|The Waterloo helix wind banner sculpture: |
Lou's collaboration with Jerry Schmidt.
Lou and his wife Susan both have master's degrees in art education (Susan also has a master's in art therapy and is a licensed social worker. She works for the Positive Education Program teaching children with special needs.) They have two grown children.
A Little Q & A with Lou
Tell us about Waterloo Studios. How does it fit into the neighborhood’s renewal?
I opened Waterloo Studios 1-1/2 years ago. I spent the first year renovating the neglected building on a shoestring budget. The Waterloo District holds much promise – there is grant money and lots of support for artists, musicians and other creative individuals. This summer looks promising with First Friday Openings, Waterloo Fest, new galleries, restaurants ,bars and a pending streetscape renovation project.
"We have large studio spaces for rent [at Waterloo Studios] on a monthly basis at a reasonable fee. Artists working in the Waterloo district are eligible for grant money through several programs. Our goal is to attract three to four working artists and crafts people to make the studio financially viable."
Lou in the classroom of Waterloo Studios.
You are involved in a collaborative work with sculptor Jerry Schmidt called Wheels on Waterloo. What is that about?
Wheels On Waterloo is a public sculpture project funded by the CPAC Artist In Residence Program. [For this collaboration] we have two to three students learning metalworking techniques and design [at Jerry Schmidt's studio across the street]. The sculpture depicts the energy and history of Waterloo through icons of wheels. When completed, it will be installed somewhere on the new streetscape on Waterloo. The project has been a starting point for several other public arts projects for us. Look it up on Facebook for progress photos.
What is your own art history?
Susan and I met in 12th grade Art Class at Cleveland Heights High. Actually we knew each other since 7th grade through our older brother’s friendship. I have been making art since I was 3 and my Mom gave me crayolas and coloring books. From there, I stepped it up to Venus Paradise Paint By Number sets. John Nagy's Learn To Paint was next. (He was before Bob Ross.) I also discovered the Cleveland Heights library where I took out all the little 7” canvas bound Skira Artists books. In seventh grade, my Mom petitioned the principal to let me take 2 periods of art a day, thereby getting out of other unnecessary classes like math and science. There were some really great art teachers in those days. Art class was my only salvation where I found encouragement and acceptance. High school art classes were life altering. Our teacher, Vincent Ferrara, must have channeled Raphael or El Greco. It was like apprenticing in the master’s studio. A moody, passionate Italian, he demonstrated lost renaissance painting techniques and we all copied his style. My art background consists of several influences and events.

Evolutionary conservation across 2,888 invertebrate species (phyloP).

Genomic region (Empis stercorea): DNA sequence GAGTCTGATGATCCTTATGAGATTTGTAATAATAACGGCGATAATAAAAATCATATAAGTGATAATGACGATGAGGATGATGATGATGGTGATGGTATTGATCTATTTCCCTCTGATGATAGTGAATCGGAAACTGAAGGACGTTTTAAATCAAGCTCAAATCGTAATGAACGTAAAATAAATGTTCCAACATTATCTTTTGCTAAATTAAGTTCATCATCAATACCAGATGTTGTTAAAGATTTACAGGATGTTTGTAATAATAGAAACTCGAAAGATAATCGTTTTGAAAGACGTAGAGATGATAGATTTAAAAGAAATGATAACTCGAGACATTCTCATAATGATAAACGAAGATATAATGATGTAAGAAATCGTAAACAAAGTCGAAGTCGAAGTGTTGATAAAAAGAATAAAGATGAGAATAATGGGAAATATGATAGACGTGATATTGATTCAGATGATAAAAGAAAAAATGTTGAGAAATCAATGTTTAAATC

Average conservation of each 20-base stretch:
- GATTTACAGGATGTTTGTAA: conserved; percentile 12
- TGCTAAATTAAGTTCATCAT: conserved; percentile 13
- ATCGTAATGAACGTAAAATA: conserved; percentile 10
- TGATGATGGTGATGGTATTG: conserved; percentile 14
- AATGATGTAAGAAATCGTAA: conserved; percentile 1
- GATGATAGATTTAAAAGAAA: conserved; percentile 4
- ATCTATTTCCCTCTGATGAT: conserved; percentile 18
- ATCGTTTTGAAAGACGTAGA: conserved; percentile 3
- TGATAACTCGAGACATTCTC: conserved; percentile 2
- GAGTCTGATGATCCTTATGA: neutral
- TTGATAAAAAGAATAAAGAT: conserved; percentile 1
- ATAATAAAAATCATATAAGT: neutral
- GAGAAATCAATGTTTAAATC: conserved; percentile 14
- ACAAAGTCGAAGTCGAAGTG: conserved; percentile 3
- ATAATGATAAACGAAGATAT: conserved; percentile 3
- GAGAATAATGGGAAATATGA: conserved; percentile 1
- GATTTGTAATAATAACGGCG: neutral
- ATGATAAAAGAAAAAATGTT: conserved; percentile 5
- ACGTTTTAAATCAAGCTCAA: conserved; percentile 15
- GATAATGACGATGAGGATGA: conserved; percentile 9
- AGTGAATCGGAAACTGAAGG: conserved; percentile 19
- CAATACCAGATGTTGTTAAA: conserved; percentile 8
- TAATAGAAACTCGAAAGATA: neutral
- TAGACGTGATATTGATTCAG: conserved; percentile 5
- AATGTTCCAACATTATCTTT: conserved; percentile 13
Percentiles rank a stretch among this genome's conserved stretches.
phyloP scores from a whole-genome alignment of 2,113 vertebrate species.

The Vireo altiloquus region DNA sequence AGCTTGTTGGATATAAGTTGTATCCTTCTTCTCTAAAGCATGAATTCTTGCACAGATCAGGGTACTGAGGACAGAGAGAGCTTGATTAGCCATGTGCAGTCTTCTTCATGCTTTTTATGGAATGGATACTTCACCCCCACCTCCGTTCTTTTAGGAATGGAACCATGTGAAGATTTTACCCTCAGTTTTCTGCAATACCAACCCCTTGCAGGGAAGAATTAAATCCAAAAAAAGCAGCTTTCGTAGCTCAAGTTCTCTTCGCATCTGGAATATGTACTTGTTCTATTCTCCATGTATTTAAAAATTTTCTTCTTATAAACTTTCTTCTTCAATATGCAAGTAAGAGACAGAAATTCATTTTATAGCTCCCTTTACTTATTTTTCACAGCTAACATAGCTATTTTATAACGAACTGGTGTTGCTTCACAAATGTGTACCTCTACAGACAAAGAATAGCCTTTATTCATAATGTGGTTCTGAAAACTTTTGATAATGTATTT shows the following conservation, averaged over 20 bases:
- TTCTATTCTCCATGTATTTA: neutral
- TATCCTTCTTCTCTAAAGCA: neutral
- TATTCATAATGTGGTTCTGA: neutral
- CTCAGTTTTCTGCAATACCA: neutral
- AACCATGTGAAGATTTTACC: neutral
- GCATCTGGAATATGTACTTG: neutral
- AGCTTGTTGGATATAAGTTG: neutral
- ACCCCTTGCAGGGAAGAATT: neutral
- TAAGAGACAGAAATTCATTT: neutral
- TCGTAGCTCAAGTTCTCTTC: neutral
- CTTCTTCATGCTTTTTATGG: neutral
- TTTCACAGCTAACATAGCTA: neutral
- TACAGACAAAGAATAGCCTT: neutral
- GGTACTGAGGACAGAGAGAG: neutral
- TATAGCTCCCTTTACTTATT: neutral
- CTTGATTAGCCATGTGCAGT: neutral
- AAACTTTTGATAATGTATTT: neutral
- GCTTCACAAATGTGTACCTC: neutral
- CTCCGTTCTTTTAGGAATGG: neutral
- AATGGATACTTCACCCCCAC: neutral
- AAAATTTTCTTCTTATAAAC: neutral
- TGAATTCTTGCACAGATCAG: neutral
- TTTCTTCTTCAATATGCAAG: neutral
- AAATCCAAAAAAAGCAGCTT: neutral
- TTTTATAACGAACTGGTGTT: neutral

I attended Saturday morning art classes at the old Cooper Art School where I had many great Cleveland teachers...Henry Fusco, Bill Whitsett, Shirley Campbell, Anthony Shepis, Larry Krause and others. Field trips to the Art Museum, Historical Society, Natural History Museum, Cleveland Playhouse and Cleveland Orchestra (a children's concert with George Szell!) all soaked into my growing awareness. I attended the University of Cincinnati School of Design , Architecture, Art and Planning (DAA in those days) where I skated on thin ice through a Bauhaus orientated degree in Graphic Design. It was a five-year co-op program and I went off to work on Madison Avenue in NYC for Doubleday Publishers and later Lippincott & Margulies, a corporate design firm. During my senior year I took a job in Chicago working for a design co-operative.
One of Lou's assemblage art pieces
displayed at Waterloo Studios.
You have some carefully created boxes full of intriguing items displayed in your gallery. “Assemblage art,” you call it. What is that?
My assemblage pieces started as a series about 4 years ago. As a kid, I was intrigued by the dioramas at the Historical and Natural History museums. The work of Joseph Cornell and Marcel Duchamp strongly influenced my boxes. I want to transform found objects through associations with other images -- the process is a little like poetry or jazz. The themes range from philosophy, Kabbalah, Buddhism, politics, terrorism and art history. I have completed about 18 assemblages so far, but now I’m taking a break and getting back to graphics, drawing and painting.
Who has influenced your art?
My influences are Max Beckmann, RB Kitaj (from Cleveland!), Larry Rivers, and Andy Warhol. Once art enters your bloodstream it’s there forever. It can provide moments of tremendous joy as well as periods of creative anxiety. Art can heal, disturb, provoke, and enlighten people. Our dream is to share some of these experiences at Waterloo Studios.
Anything else you’d like to share with us about art?
My mission is to promote and show emerging artists that have not had the opportunity or courage to share their work with the public. There are many exciting visual artists holding down other jobs, raising families and still finding the time and energy to make art. My only qualification is that they are committed and serious to their craft.
**If you are interested in renting studio space at Waterloo Studios or simply want to learn more about this art space, you may call Lou at 216.383.8002, or click here to connect on Facebook. Waterloo Studios is located at 15316 Waterloo Road, Cleveland.